You’ve heard of sour grapes, I suppose. It’s an expression that grew from Aesop’s fable about a hungry fox who couldn’t quite reach a bunch of grapes, and went away grousing that they were probably sour anyway. Over time, the use of a false pretense to make oneself feel better morphed into an idiom that, in English, suggests the practice of disparaging other people because we’re jealous of them.
An employee might respond to a colleague’s promotion, for example, by grumbling that he or she didn’t deserve the raise, but had probably been sucking up to the boss, or got the position because of his or her gender, ethnicity, or some other factor. It’s a way of putting others down to make ourselves feel or look better.
My problem lately hasn’t been sour grapes, but a sour pineapple — literally. Several years back, my friend Ralph, a former student with a lot more gardening knowledge than I have, told me that he raises pineapples. I had no idea that one could grow a pineapple in North Carolina, or anywhere outside of the tropics or a greenhouse.
He assured me that even I could grow a pineapple, and I took it as a challenge. More than three years ago, I followed his instructions and cut the top from a commercial pineapple from the grocery store, set it into a pot of rich earth, and kept it well watered.
Lo and behold, the thing began to grow, though slowly. When frost came, I moved the plant into the garage, keeping it near a window. As the plant grew bigger over the next two years, I transferred it to a larger pot, and set the pot in an old coaster wagon so I could roll it in or out more easily.
Last fall, well into its third year, a baby pineapple began to emerge from the spiky green leaves, and I began to salivate at the thought of eating it: Ralph had assured me that it would be the sweetest I’d ever tasted — but reminded me that I’d have to be patient, as it would take a while to grow.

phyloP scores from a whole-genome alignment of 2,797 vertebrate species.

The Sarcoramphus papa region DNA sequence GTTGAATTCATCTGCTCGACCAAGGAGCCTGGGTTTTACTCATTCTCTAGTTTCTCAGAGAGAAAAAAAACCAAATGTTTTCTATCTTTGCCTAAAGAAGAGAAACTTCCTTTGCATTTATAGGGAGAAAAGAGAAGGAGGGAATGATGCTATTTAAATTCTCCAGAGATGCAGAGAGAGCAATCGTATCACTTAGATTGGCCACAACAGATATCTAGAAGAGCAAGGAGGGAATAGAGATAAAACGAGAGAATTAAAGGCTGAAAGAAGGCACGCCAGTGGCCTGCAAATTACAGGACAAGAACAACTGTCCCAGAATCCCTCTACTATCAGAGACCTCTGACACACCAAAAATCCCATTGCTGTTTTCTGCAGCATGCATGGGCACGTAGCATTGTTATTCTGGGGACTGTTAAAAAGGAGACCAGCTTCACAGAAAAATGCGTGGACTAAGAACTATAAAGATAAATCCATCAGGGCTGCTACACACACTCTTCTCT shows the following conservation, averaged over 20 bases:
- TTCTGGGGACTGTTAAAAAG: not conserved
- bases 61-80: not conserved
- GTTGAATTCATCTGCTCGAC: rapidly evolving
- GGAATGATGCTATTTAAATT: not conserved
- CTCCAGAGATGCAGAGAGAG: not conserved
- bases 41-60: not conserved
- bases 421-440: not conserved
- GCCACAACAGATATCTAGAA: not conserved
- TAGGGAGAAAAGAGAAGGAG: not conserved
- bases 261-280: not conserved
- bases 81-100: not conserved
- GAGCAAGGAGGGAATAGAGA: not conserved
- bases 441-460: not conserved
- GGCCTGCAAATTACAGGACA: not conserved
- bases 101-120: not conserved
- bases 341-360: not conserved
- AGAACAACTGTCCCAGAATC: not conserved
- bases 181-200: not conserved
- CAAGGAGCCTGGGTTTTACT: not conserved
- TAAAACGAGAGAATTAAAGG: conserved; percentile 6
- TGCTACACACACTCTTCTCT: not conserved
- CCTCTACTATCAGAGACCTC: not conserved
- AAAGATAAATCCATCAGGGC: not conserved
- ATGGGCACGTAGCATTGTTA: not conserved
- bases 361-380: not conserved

I kept the pineapple in the garage through the hard winter, and it didn’t die, but it didn’t appear to thrive, either. By the time it warmed up enough to move it back outside, a small spot had developed near the top. As weeks passed, the spot grew, and even though the pineapple didn’t appear to be fully ripe, I figured it would be better to go ahead and cut it rather than letting the whole thing go bad.
The spot, as it turned out, appeared to have been caused by a worm or burrowing insect that invaded the top portion, but had only gotten so far. The unripe pineapple, sadly, was sweeter than a lemon, but not by much.
That doesn’t mean it went uneaten. The small harvest of pineapple chunks cost me at least $500 in labor and trouble over three and a half years, I figured, and it was going to be eaten. Some made it into a mixed fruit salad, and the rest went into a smoothie with some strawberries and lots of sweetener.
It was a worthy adventure, and my admiration for Ralph’s gardening abilities has grown, but I don’t think I’ll be growing any more pineapples — the end result and the labor involved are not a good match for me.
Speaking of sour grapes and bad matches, perhaps you’ve seen the by-now-old comments by Rep. Jack Kingston of Georgia, one of seven Republicans running to replace Saxby Chambliss as a U.S. Senator from that state (he and another candidate are virtually tied for second in polls leading up to the May 20 primary). In a meeting with Jackson County Republicans, Kingston said that children who participate in free school lunch programs should be required to mop up the cafeteria or do other chores so they could learn “there’s no free lunch.” Could the stigma attached to being singled out as a poor child possibly be worth the labor gained?
Kingston has defended his comments, saying they were not intended to disparage the poor, but to argue that children should learn to have a good work ethic. Meanwhile, Kingston has consistently joined like-minded colleagues in voting for measures that stack the deck ever higher in favor of the rich, making it harder and harder for the poor to get their heads above the poverty line. While griping about benefits for the poor, he’s been enjoying lots of taxpayer-funded perks and meals.
All of this reminds me of a quote about sour grapes, not from Aesop, but from a couple of prophets who lived at about the same time. Both Jeremiah 31:29 and Ezekiel 18:2 quote the proverb: “The fathers eat sour grapes, and the children’s teeth are set on edge.”
Some things never change.
Professor of Old Testament at Campbell University Divinity School in Buies Creek, North Carolina, and the Contributing Editor and Curriculum Writer at Good Faith Media.